To reduce emissions from the transportation sector, electric vehicles (EVs) are promoted in many regions. However, to estimate the true emission reduction potential of introducing EVs, it is important to conduct the analysis from a life cycle perspective and consider the upstream emissions from electricity generation and gasoline production.
Introducing EVs will increase electricity demand, and only certain types of power generators respond to such marginal increases. To capture such marginal effect of electricity generation and the temporal variation of EV charging, this study:
- operationalizes the concept of marginal emissions factors,
- utilizes person-level travel activity data, and
- simulates five charging scenarios (including an optimal low emission charging strategy) to estimate emissions reduction capacity of introducing EVs in the GTHA.
Many sources of uncertainty and variability exist in current traffic emission modelling tools, which trickle into regional emission inventory.
This study presents a GHG emission modelling tool for transportation, which considers various sources of uncertainty in this process. Both conventional vehicle and EV emissions are considered on a regional level. Fuel-cycle emissions are calculated based on literature-based Well-to-Pump (WTP) emissions and MOVES-based Pump-to-Wheel (PTW) emission. Several EV penetration case studies are developed to investigate the mixed effects of vehicle electrification and WTP emission uncertainty.
Both approaches found that vehicle electrification could deliver substantial GHG savings in the GTHA.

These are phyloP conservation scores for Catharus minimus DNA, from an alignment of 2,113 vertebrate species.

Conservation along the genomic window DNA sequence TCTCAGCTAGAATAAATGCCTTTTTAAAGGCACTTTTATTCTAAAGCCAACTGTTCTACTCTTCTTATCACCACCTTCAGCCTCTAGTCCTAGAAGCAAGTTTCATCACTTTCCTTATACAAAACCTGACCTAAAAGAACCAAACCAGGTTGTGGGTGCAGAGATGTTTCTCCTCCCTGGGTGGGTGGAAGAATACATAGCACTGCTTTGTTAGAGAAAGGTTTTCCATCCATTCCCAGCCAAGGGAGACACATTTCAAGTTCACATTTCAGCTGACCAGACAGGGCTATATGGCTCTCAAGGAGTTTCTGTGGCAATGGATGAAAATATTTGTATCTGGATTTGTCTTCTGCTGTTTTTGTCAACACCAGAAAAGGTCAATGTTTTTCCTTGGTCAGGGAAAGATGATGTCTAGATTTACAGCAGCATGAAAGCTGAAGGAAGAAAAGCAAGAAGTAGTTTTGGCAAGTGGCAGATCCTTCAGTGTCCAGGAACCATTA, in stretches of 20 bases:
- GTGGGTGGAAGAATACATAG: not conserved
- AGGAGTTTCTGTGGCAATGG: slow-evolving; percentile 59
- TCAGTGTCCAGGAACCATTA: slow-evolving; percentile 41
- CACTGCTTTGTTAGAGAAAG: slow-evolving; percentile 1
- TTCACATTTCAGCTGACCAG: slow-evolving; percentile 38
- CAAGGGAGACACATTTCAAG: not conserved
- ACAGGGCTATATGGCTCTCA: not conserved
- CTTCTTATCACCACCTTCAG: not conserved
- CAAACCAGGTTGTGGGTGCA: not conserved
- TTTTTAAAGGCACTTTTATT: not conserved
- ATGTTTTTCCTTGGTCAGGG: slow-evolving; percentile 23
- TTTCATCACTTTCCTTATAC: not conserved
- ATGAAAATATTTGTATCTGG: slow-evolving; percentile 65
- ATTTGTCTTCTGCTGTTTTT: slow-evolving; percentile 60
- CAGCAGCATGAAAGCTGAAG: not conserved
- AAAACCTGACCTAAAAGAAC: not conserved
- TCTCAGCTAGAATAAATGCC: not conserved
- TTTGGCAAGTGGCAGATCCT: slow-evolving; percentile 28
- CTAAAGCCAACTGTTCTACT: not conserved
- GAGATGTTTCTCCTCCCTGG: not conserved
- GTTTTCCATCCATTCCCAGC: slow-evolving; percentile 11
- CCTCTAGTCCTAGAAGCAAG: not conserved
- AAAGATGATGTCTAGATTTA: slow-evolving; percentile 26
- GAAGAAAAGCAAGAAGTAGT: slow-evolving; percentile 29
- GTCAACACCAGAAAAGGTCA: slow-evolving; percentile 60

Yijun (Jessie) Gai is a MASc candidate in environmental and transportation engineering at the University of Toronto. Under the supervision of Prof. Marianne Hatzopoulou and Prof. I. Daniel Posen, her research focuses on quantifying the reduction in greenhouse gas and criteria air pollutants due to electric vehicles deployment, as well as assessing the associated health and social impacts. Meanwhile, she is interested in policy or program design or implementation strategies that can enhance EV adoption. With her previous research and internship experience, she is also interested in renewable energy.
An Wang is a PhD candidate in transportation engineering at University of Toronto. He finished his Masters in the same field at McGill University with Prof. Marianne Hatzopoulou. He has a wide research interest regarding energy consumption and emissions from on-road vehicles. Focusing on the regional level, he is currently working on quantifying and refining the energy consumption and emission estimation process in the GTHA from a life-cycle assessment perspective. His work involves both conventional vehicle and EV and studies them in a comparative way.
This seminar is presented by the University of Toronto Institute of Transportation Engineers (ITE) Student Chapter.
Four Ontario Road Safety Forums were held in the past 2 years and were attended by over 50 people, each representing a broad range of road safety interests (e.g., MTO, Transport Canada, City of Toronto, Region of Waterloo, Peel Region, Hospital for Sick Children, public health, Traffic Injury Research Foundation, MADD, CAA, Parachute, graduate students and professors from Ryerson, Toronto, Waterloo, Lakehead, Western, York, consultants).